Journal of Genetic Counseling

, Volume 23, Issue 4, pp 474–488 | Cite as

A Qualitative Study of Healthcare Providers’ Perspectives on the Implications of Genome-Wide Testing in Pediatric Clinical Practice

  • Marian Reiff
  • Rebecca Mueller
  • Surabhi Mulchandani
  • Nancy B. Spinner
  • Reed E. Pyeritz
  • Barbara A. Bernhardt
Original Research


The utilization of genome-wide chromosomal microarray analysis (CMA) in pediatric clinical practice provides an opportunity to consider how genetic diagnostics is evolving, and to prepare for the clinical integration of genome-wide sequencing technologies. We conducted semi-structured interviews with 15 healthcare providers (7 genetic counselors, 4 medical geneticists, and 4 non-genetics providers) to investigate the impact of CMA on clinical practice, and implications for providers, patients and families. Interviews were analyzed qualitatively using content analysis. Most providers reported that genomic testing enhanced their professional experience and was beneficial to patients, primarily due to the improved diagnostic rate compared with earlier chromosomal studies. Other effects on practice included moving towards genotype-first diagnosis and broadening indications for chromosomal testing. Opinions varied concerning informed consent and disclosure of results. The duty to disclose incidental findings (IFs) was noted; however concerns were raised about potential psychosocial harms of disclosing pre-symptomatic findings. Tensions were revealed between the need for comprehensive informed consent for all families and the challenges of communicating time-consuming and potentially anxiety-provoking information regarding uncertain and incidental findings that may be relevant only in rare cases. Genetic counselors can play an important role in liaising with families, health professionals and testing laboratories, providing education and guidance to non-genetics providers, and enabling families to receive adequate pre-and post-test information and follow-up care.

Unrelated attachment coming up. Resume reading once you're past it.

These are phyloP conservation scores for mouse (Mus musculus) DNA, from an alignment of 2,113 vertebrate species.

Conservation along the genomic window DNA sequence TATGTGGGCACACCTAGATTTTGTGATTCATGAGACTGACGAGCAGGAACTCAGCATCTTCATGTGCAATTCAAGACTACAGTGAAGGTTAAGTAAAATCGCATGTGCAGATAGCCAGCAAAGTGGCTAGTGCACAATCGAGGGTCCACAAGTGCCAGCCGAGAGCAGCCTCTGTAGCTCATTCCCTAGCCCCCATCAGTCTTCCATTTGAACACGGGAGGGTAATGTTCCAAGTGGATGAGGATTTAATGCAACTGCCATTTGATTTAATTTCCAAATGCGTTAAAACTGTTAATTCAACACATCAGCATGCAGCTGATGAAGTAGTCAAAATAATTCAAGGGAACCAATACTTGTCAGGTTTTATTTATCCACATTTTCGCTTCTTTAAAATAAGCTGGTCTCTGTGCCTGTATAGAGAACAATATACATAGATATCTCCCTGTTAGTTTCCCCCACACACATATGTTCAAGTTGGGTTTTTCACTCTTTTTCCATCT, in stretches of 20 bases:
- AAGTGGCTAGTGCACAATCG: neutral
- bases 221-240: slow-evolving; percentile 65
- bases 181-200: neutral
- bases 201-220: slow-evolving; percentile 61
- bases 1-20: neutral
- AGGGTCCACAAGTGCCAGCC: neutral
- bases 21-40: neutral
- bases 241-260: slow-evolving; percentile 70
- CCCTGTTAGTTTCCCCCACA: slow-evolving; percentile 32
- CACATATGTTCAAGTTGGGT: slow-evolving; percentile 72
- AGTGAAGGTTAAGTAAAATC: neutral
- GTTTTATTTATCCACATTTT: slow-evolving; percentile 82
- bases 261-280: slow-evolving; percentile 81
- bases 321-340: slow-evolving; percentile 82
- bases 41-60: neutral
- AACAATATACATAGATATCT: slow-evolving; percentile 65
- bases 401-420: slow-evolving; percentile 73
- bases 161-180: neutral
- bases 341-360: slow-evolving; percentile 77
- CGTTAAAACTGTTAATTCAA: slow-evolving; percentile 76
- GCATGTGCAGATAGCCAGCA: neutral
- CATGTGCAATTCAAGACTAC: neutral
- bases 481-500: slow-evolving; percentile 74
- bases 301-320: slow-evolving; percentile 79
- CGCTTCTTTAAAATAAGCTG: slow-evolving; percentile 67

Genomics Uncertainty Incidental findings Clinical pediatrics Qualitative 



This study was funded by the National Human Genome Research Institute of the National Institutes of Health (NIH) supplement PA-04-126 to Penn CIGHT P50 HG004487. The opinions in this report do not reflect the views of the NIH.

Conflict of interest

The authors declare no conflict of interest with respect to the manuscript.


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Copyright information

© National Society of Genetic Counselors, Inc. 2013

Authors and Affiliations

  • Marian Reiff
    • 1
    • 4
  • Rebecca Mueller
    • 2
  • Surabhi Mulchandani
    • 3
  • Nancy B. Spinner
    • 3
  • Reed E. Pyeritz
    • 1
  • Barbara A. Bernhardt
    • 1
  1. 1.Center for the Integration of Genetic Health Care TechnologiesPerelman School of Medicine, University of PennsylvaniaPhiladelphiaUSA
  2. 2.Basser Research Center for BRCAUniversity of PennsylvaniaPhiladelphiaUSA
  3. 3.Department of Pathology and Laboratory MedicineThe Children’s Hospital of Philadelphia and The Perelman School of Medicine at The University of PennsylvaniaPhiladelphiaUSA
  4. 4.Division of Translational Medicine and Human GeneticsPerelman School of Medicine, University of PennsylvaniaPhiladelphiaUSA

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